Gary McKinnon (born 10 February 1966) is a Scottish (http://en.wikipedia.org/wiki/Scottish_people)systems administrator (http://en.wikipedia.org/wiki/System_administrator) and hacker (http://en.wikipedia.org/wiki/Hacker_%28computer_security%29) who has been accused of what one U.S. prosecutor (http://en.wikipedia.org/wiki/Prosecutor) claims is the “biggest military computer hack (http://en.wikipedia.org/wiki/Hacker_%28computer_security%29)of all time,” although McKinnon himself states that he was merely looking for evidence of free energy suppression (http://en.wikipedia.org/wiki/Free_energy_suppression) and a cover-up (http://en.wikipedia.org/wiki/Cover-up) of UFO (http://en.wikipedia.org/wiki/UFO)activity and other technologies potentially useful to the public. After a series of legal proceedings in England, McKinnon is currently fighting extradition (http://en.wikipedia.org/wiki/Extradition) to the United States (http://en.wikipedia.org/wiki/United_States) .
Continue reading the article . . . (http://en.wikipedia.org/wiki/Gary_McKinnon)
Related reading:
Hacker Feels US Navy Has Spaceships, Crews In Space (http://www.rense.com/general67/hackerfeelsUSnavyhas.htm)
rense.com (15 July 05)
UFO Pentagon Hacker Tells What He Found (http://www.rense.com/general72/pentaa.htm)
rense.com (22 June 06)
Poems for Gary McKinnon Handed in to No. 10 Downing Street (http://freegary.org.uk/)
Free Gary McKinnon (8 Feb 12)

Magda Hassan
10-16-2012, 01:00 PM
Gary McKinnon extradition to US blocked by Theresa Mayhttp://news.bbcimg.co.uk/media/images/63519000/jpg/_63519636_jex_1535040_de27-1.jpg

Continue reading the main story (http://www.bbc.co.uk/news/uk-19957138#story_continues_1)
British computer hacker Gary McKinnon will not be extradited to the US, Home Secretary Theresa May has announced.
Mr McKinnon, 46, who admits accessing US government computers but claims he was looking for evidence of UFOs, has been fighting extradition since 2002.
The home secretary told MPs there was no doubt Mr McKinnon was "seriously ill" and the extradition warrant against him should be withdrawn.
Mrs May said the sole issue she had to consider was his human rights.
She said it was now for the Director of Public Prosecutions, Keir Starmer QC, to decide whether he should face trial in the UK.
Mrs May said: "After careful consideration of all of the relevant material I have concluded that Mr McKinnon's extradition would give rise to such a high risk of him ending his life that a decision to extradite would be incompatible with Mr McKinnon's human rights. I have therefore withdrawn the extradition order against Mr McKinnon."
Mrs May also said measures would be taken to enable a UK court to decide whether a person should stand trial in the UK or abroad - a so-called forum bar.
It would be designed to ensure extradition cases did not fall foul of "delays and satellite litigation", she said.
Continue reading the main stor (http://www.bbc.co.uk/news/uk-19957138#story_continues_2)
Mr McKinnon, from Wood Green, north London,who has been diagnosed with Asperger's Syndrome (http://www.bbc.co.uk/health/physical_health/conditions/autism2.shtml), faced 60 years in jail if convicted in the US.
Mr McKinnon's mother Janis Sharp was delighted with the decision, saying: "Thank you Theresa May from the bottom of my heart - I always knew you had the strength and courage to do the right thing."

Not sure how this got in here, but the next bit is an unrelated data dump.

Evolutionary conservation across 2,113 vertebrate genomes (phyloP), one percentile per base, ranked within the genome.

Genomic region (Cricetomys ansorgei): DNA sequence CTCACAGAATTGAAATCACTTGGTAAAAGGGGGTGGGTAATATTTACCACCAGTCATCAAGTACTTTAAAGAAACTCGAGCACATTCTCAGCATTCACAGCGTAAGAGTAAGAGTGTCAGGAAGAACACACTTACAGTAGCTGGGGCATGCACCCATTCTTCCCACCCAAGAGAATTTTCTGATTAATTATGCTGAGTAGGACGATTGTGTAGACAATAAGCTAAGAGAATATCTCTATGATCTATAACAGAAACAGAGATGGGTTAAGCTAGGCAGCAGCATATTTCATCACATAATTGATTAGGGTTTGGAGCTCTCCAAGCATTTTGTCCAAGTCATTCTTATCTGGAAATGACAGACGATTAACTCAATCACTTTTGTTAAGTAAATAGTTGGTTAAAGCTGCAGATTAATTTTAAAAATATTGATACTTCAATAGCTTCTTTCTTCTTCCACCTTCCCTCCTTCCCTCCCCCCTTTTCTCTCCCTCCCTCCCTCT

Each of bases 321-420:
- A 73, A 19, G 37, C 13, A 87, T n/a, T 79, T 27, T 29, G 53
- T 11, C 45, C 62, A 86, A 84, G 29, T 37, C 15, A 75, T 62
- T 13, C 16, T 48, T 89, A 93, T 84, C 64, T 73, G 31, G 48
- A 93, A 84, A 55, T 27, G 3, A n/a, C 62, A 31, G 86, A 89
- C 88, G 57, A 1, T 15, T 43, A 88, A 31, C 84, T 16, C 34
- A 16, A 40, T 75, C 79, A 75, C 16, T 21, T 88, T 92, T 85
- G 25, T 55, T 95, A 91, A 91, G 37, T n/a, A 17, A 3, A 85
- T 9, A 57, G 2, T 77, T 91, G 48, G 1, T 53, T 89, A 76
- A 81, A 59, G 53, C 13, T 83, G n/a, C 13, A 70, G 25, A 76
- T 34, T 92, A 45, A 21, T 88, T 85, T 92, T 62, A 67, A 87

His MP, David Burrowes, who had threatened to resign as a parliamentary aide if Mr McKinnon was extradited, welcomed the decision.
Mr Burrowes tweeted: "Compassion and pre-election promises delivered today."
BBC legal correspondent Clive Coleman said it was a dramatic decision - the first time a home secretary had stepped in to block an extradition under the current treaty with the US.
Shami Chakrabarti, director of civil rights group Liberty, said: "This is a great day for rights, freedoms and justice in the United Kingdom.
"The home secretary has spared this vulnerable man the cruelty of being sent to the US and accepted Liberty's long-standing argument for change to our rotten extradition laws."
Mark Lever, chief executive of the National Autistic Society, said he was "delighted that the years of waiting are finally over for Gary and his family".
Mayor of London Boris Johnson said: "At last justice and the well-being of Mr McKinnon have prevailed. I have long supported Gary's right to be tried here in the UK.

They insisted his hacking was "intentional and calculated to influence and affect the US government by intimidation and coercion".US authorities have described the Glasgow-born hacker's actions as the "biggest military computer hack of all time" and have demanded he face justice in America.
The Americans said his actions caused $800,000 (£487,000) worth of damage to military computer systems.
Mr McKinnon has previously lost appeals in the High Court and the House of Lords against his extradition, but two years ago a High Court judge ruled Mr McKinnon would be at risk of suicide if sent away.
Earlier this year Mrs May put the decision on hold to allow Home Office appointed psychiatrists to conduct an assessment.
They also concluded that Mr McKinnon would be likely to take his own life if he was sent to face trial in the US.
Mr McKinnon was arrested in 2002 and again in 2005 before an order for his extradition was made in July 2006 under the 2003 Extradition Act.
Before Mrs May's announcement, Ms Sharp said her son had lived a "zombified life" for the past decade, which had "destroyed him".

http://www.bbc.co.uk/news/uk-19957138

Peter Lemkin
10-16-2012, 06:29 PM
A victory! America will be furious and will take revenge....don't expect him to live long in the UK [for example]. I only hope this starts a precedent. Why, then was Assange so badly treated?! [though, granted, he wasn't British].